Question #4ea7f

1 Answer
Jan 4, 2016

Answer:

Here's what I got.

Explanation:

The trick here is to realize that the volume of oxygen gas collected over water will contain water vapor.

This implies that the actual pressure of oxygen gas will be lower than the measured #"756 mmHg"#, since that pressure will contain the partial pressure of the water vapor at that temperature.

At #23^@"C"#, water has a vapor pressure of about #"21.0 mmHg"#

http://www.endmemo.com/chem/vaporpressurewater.php

This means that the pressure of the oxygen gas will be

#P_"total" = P_"water" + P_"oxygen"#

#P_"oxygen" = "756 mmHg" - "21.0 mmHg" = "735 mmHg"#

Now, your next move will be to calculate the number of moles of oxygen gas produced by the decomposition reaction.

If you assume that your hydrogen peroxide solution contains #"98 mL"# of hydrogen peroxide and that its density is equal to #"1 g/mL"#, you can say that

#98 color(red)(cancel(color(black)("mL"))) * ("1 g H"_2"O"_2)/(1color(red)(cancel(color(black)("mL")))) = "98 g H"_2"O"_2#

Use hydrogen peroxide's molar mass to determine how many moles undergo decomposition

#98 color(red)(cancel(color(black)("g"))) * ("1 mole H"_2"O"_2)/(34.015color(red)(cancel(color(black)("g")))) = "2.88 moles H"_2"O"_2#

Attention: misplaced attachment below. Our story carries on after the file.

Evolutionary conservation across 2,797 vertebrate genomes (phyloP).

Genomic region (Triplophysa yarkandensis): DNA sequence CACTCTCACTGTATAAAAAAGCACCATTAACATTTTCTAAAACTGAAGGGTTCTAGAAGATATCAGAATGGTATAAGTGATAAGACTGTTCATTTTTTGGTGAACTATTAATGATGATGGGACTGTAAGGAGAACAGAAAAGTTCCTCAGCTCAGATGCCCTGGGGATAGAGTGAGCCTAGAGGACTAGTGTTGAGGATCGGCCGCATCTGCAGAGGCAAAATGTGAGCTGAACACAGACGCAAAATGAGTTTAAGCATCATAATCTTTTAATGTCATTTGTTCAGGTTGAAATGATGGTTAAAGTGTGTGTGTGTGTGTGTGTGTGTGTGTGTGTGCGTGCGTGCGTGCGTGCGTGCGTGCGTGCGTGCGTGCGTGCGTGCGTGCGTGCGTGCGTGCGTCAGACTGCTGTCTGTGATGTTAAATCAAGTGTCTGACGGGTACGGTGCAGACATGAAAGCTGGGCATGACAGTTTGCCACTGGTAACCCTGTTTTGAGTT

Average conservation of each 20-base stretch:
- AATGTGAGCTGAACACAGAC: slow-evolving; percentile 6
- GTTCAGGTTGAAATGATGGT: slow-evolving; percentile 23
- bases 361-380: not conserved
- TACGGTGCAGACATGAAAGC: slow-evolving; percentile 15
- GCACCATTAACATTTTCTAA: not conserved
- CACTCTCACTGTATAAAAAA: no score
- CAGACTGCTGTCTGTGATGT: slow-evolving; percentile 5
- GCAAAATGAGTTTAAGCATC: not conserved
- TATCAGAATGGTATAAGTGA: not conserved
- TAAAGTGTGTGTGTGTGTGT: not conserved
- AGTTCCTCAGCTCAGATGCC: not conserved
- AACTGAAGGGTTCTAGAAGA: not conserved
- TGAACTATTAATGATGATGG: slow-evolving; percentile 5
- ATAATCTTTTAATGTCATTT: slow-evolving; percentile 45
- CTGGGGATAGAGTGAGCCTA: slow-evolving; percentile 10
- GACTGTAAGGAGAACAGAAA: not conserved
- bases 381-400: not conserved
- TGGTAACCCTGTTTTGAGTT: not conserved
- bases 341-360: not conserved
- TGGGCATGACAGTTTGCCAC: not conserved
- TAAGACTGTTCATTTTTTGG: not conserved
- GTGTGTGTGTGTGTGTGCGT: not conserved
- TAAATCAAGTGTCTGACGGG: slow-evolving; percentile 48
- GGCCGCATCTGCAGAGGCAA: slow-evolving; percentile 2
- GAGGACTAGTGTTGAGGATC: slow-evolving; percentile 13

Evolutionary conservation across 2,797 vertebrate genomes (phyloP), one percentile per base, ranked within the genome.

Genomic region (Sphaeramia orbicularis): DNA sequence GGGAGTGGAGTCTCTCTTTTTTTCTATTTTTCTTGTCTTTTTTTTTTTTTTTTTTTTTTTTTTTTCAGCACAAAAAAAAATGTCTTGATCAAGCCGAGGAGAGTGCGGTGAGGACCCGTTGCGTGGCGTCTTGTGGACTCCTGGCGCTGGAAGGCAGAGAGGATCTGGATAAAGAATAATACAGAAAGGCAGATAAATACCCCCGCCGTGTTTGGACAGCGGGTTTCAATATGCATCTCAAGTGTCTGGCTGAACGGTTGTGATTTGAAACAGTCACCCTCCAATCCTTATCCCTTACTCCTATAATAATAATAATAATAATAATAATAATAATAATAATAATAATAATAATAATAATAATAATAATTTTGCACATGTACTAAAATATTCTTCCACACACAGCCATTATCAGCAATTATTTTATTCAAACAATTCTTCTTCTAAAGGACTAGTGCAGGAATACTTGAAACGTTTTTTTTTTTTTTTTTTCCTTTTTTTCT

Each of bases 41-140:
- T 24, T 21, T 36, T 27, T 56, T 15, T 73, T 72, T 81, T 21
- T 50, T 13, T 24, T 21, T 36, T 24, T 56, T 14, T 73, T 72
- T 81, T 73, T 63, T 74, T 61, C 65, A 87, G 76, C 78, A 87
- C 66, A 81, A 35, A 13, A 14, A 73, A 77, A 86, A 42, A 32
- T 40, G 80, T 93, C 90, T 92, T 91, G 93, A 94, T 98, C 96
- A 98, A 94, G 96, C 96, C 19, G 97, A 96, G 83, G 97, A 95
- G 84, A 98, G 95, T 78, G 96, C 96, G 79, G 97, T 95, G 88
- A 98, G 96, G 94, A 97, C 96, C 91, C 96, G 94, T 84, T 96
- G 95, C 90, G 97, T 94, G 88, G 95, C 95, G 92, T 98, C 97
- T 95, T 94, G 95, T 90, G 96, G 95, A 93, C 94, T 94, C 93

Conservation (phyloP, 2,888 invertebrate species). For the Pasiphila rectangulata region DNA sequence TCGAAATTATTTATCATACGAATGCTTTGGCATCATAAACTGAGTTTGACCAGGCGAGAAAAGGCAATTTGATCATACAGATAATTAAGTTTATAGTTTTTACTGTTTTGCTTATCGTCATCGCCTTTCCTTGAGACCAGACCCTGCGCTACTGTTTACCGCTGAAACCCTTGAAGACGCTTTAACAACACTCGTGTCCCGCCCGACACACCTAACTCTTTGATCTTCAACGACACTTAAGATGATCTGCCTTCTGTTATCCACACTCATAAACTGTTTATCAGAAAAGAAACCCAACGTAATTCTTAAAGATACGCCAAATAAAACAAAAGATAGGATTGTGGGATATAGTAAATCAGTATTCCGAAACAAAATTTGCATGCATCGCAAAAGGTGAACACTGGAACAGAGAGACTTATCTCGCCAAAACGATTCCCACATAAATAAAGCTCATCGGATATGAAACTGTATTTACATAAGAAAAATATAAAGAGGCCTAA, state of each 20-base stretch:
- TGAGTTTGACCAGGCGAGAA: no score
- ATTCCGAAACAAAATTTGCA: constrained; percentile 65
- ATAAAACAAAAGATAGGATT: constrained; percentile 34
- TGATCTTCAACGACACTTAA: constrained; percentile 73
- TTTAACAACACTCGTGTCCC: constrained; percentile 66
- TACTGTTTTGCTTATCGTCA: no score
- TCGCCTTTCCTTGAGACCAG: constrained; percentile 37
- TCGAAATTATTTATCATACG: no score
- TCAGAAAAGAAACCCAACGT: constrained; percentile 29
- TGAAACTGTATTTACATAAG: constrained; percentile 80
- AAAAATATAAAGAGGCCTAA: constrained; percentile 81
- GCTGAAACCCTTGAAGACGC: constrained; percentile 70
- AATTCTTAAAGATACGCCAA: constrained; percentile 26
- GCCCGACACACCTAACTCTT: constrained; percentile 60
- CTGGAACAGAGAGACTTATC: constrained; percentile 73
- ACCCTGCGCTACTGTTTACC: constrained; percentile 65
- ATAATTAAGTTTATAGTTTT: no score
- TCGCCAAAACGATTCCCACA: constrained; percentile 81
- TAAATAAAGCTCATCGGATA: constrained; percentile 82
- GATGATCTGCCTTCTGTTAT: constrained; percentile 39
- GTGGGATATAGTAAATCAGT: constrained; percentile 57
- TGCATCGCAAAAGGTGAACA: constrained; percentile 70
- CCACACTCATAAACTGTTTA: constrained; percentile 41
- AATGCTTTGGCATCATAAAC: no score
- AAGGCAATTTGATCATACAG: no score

Write a balanced chemical equation for this reaction

#color(red)(2)"H"_2"O"_text(2(aq]) -> 2"H"_2"O"_text((l]) + "O"_text(2(g]) uarr#

Notice the #color(red)(2):1# mole ratio that exists between hydrogen peroxide and oxygen gas. Use it to find the number of moles of oxygen gas produced by the reaction

#2.88 color(red)(cancel(color(black)("moles H"_2"O"_2))) * "1 mole O"_2/(color(red)(2)color(red)(cancel(color(black)("moles H"_2"O"_2)))) = "1.44 moles O"_2#

Now you're ready to use the ideal gas law equation to find the value of the universal gas constant, #R#

#color(blue)(PV = nRT implies R = (PV)/(nT))#

Do not forget to convert the pressure of the gas from mmHg to atm and the temperature from degrees Celsius to Kelvin!

#R = ( 735/760 "atm" * "72.5 L")/("1.44 moles" * (273.15 + 23)"K")#

#R = 0.1644("atm" * "L")/("mol" * "K")#

This result is off by about #100%#, since the actual value of #R# is

#R = 0.0821("atm" * "L")/("mol" * "K")#

My guess is that the amount of hydrogen peroxide given to you is wrong. You will get a great result for

#n_"oxygen" = "2.88 moles"#

which in turn would imply that

#n_(H_2O_2) = "5.76 moles"#

So you'd need about twice as much hydrogen peroxide to produce that many moles, and result in

#R = 0.0822("atm" * "L")/("mol" * "K")#

a value that is much, much closer to the accepted value.

Now, in order to have a density of #"1 g/mL"# at that temperature, you'd need a hydrogen peroxide solution that is below #"10% w/w"#. So if the volume of hydrogen peroxide is #"98 mL"#, then you can expect the solution to have a volume of about #"1.0 L"#.